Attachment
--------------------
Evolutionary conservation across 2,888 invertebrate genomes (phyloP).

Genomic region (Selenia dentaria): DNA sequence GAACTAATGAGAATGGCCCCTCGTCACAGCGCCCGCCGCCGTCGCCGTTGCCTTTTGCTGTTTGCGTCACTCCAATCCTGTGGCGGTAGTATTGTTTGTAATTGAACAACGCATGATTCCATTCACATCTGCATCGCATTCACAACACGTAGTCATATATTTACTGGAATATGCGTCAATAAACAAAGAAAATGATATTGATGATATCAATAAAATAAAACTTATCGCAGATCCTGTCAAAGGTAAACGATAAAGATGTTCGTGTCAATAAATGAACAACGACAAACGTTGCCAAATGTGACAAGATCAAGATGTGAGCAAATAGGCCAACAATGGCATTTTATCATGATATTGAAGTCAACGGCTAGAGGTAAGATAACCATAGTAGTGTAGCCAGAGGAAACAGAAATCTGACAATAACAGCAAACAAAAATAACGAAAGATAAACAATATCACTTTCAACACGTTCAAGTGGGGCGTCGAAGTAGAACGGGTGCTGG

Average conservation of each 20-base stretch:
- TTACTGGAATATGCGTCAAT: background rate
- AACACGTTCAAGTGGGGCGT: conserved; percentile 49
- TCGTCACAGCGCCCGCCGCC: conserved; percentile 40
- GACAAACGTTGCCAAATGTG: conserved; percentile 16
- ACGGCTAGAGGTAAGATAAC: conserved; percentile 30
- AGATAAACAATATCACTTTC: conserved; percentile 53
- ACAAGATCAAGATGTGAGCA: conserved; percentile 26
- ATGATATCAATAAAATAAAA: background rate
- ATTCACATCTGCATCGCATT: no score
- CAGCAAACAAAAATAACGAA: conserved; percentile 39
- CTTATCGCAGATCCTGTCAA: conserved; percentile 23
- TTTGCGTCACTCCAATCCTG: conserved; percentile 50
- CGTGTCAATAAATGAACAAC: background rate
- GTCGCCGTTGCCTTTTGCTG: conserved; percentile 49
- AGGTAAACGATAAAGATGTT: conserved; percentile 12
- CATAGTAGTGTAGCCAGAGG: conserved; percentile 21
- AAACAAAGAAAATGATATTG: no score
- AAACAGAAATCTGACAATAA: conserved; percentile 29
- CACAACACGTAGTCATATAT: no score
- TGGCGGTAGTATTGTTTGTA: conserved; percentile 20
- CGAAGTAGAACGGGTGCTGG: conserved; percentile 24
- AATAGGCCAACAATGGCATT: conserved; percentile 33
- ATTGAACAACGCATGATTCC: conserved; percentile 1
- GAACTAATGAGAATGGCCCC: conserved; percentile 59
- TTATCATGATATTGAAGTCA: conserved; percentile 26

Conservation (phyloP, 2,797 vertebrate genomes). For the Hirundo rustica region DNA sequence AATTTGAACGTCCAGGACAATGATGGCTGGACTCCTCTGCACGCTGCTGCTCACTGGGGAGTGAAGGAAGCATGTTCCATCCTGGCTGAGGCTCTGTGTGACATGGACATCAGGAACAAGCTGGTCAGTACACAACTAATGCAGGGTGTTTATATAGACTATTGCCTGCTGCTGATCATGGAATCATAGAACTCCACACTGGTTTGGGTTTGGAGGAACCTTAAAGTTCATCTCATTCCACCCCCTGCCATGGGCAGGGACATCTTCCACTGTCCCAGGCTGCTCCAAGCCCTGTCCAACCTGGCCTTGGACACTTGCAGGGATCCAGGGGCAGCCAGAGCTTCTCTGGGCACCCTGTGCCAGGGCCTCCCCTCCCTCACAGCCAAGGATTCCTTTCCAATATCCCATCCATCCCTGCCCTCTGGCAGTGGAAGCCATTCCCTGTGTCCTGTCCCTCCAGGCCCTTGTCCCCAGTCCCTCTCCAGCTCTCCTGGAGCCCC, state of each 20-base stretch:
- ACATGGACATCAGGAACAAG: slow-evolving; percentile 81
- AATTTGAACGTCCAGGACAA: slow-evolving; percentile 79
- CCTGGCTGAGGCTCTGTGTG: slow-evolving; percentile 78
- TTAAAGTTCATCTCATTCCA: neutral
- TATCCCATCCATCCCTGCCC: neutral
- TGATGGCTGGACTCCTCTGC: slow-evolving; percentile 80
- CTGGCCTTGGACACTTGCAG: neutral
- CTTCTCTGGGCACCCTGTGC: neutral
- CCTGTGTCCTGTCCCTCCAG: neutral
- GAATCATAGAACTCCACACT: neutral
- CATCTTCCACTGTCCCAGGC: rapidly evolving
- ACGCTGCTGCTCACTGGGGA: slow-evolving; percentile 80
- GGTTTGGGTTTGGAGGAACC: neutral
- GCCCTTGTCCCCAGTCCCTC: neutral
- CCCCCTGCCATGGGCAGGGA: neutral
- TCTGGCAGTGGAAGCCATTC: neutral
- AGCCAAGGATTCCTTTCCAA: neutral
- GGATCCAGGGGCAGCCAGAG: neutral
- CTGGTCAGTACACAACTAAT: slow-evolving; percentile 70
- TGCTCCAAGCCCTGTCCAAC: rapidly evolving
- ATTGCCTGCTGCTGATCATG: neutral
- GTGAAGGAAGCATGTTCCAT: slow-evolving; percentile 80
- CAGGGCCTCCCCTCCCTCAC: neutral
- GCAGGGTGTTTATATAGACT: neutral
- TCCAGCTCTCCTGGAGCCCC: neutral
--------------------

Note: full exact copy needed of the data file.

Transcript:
Evolutionary conservation across 2,888 invertebrate genomes (phyloP).

Genomic region (Selenia dentaria): DNA sequence GAACTAATGAGAATGGCCCCTCGTCACAGCGCCCGCCGCCGTCGCCGTTGCCTTTTGCTGTTTGCGTCACTCCAATCCTGTGGCGGTAGTATTGTTTGTAATTGAACAACGCATGATTCCATTCACATCTGCATCGCATTCACAACACGTAGTCATATATTTACTGGAATATGCGTCAATAAACAAAGAAAATGATATTGATGATATCAATAAAATAAAACTTATCGCAGATCCTGTCAAAGGTAAACGATAAAGATGTTCGTGTCAATAAATGAACAACGACAAACGTTGCCAAATGTGACAAGATCAAGATGTGAGCAAATAGGCCAACAATGGCATTTTATCATGATATTGAAGTCAACGGCTAGAGGTAAGATAACCATAGTAGTGTAGCCAGAGGAAACAGAAATCTGACAATAACAGCAAACAAAAATAACGAAAGATAAACAATATCACTTTCAACACGTTCAAGTGGGGCGTCGAAGTAGAACGGGTGCTGG

Average conservation of each 20-base stretch:
- TTACTGGAATATGCGTCAAT: background rate
- AACACGTTCAAGTGGGGCGT: conserved; percentile 49
- TCGTCACAGCGCCCGCCGCC: conserved; percentile 40
- GACAAACGTTGCCAAATGTG: conserved; percentile 16
- ACGGCTAGAGGTAAGATAAC: conserved; percentile 30
- AGATAAACAATATCACTTTC: conserved; percentile 53
- ACAAGATCAAGATGTGAGCA: conserved; percentile 26
- ATGATATCAATAAAATAAAA: background rate
- ATTCACATCTGCATCGCATT: no score
- CAGCAAACAAAAATAACGAA: conserved; percentile 39
- CTTATCGCAGATCCTGTCAA: conserved; percentile 23
- TTTGCGTCACTCCAATCCTG: conserved; percentile 50
- CGTGTCAATAAATGAACAAC: background rate
- GTCGCCGTTGCCTTTTGCTG: conserved; percentile 49
- AGGTAAACGATAAAGATGTT: conserved; percentile 12
- CATAGTAGTGTAGCCAGAGG: conserved; percentile 21
- AAACAAAGAAAATGATATTG: no score
- AAACAGAAATCTGACAATAA: conserved; percentile 29
- CACAACACGTAGTCATATAT: no score
- TGGCGGTAGTATTGTTTGTA: conserved; percentile 20
- CGAAGTAGAACGGGTGCTGG: conserved; percentile 24
- AATAGGCCAACAATGGCATT: conserved; percentile 33
- ATTGAACAACGCATGATTCC: conserved; percentile 1
- GAACTAATGAGAATGGCCCC: conserved; percentile 59
- TTATCATGATATTGAAGTCA: conserved; percentile 26

Conservation (phyloP, 2,797 vertebrate genomes). For the Hirundo rustica region DNA sequence AATTTGAACGTCCAGGACAATGATGGCTGGACTCCTCTGCACGCTGCTGCTCACTGGGGAGTGAAGGAAGCATGTTCCATCCTGGCTGAGGCTCTGTGTGACATGGACATCAGGAACAAGCTGGTCAGTACACAACTAATGCAGGGTGTTTATATAGACTATTGCCTGCTGCTGATCATGGAATCATAGAACTCCACACTGGTTTGGGTTTGGAGGAACCTTAAAGTTCATCTCATTCCACCCCCTGCCATGGGCAGGGACATCTTCCACTGTCCCAGGCTGCTCCAAGCCCTGTCCAACCTGGCCTTGGACACTTGCAGGGATCCAGGGGCAGCCAGAGCTTCTCTGGGCACCCTGTGCCAGGGCCTCCCCTCCCTCACAGCCAAGGATTCCTTTCCAATATCCCATCCATCCCTGCCCTCTGGCAGTGGAAGCCATTCCCTGTGTCCTGTCCCTCCAGGCCCTTGTCCCCAGTCCCTCTCCAGCTCTCCTGGAGCCCC, state of each 20-base stretch:
- ACATGGACATCAGGAACAAG: slow-evolving; percentile 81
- AATTTGAACGTCCAGGACAA: slow-evolving; percentile 79
- CCTGGCTGAGGCTCTGTGTG: slow-evolving; percentile 78
- TTAAAGTTCATCTCATTCCA: neutral
- TATCCCATCCATCCCTGCCC: neutral
- TGATGGCTGGACTCCTCTGC: slow-evolving; percentile 80
- CTGGCCTTGGACACTTGCAG: neutral
- CTTCTCTGGGCACCCTGTGC: neutral
- CCTGTGTCCTGTCCCTCCAG: neutral
- GAATCATAGAACTCCACACT: neutral
- CATCTTCCACTGTCCCAGGC: rapidly evolving
- ACGCTGCTGCTCACTGGGGA: slow-evolving; percentile 80
- GGTTTGGGTTTGGAGGAACC: neutral
- GCCCTTGTCCCCAGTCCCTC: neutral
- CCCCCTGCCATGGGCAGGGA: neutral
- TCTGGCAGTGGAAGCCATTC: neutral
- AGCCAAGGATTCCTTTCCAA: neutral
- GGATCCAGGGGCAGCCAGAG: neutral
- CTGGTCAGTACACAACTAAT: slow-evolving; percentile 70
- TGCTCCAAGCCCTGTCCAAC: rapidly evolving
- ATTGCCTGCTGCTGATCATG: neutral
- GTGAAGGAAGCATGTTCCAT: slow-evolving; percentile 80
- CAGGGCCTCCCCTCCCTCAC: neutral
- GCAGGGTGTTTATATAGACT: neutral
- TCCAGCTCTCCTGGAGCCCC: neutral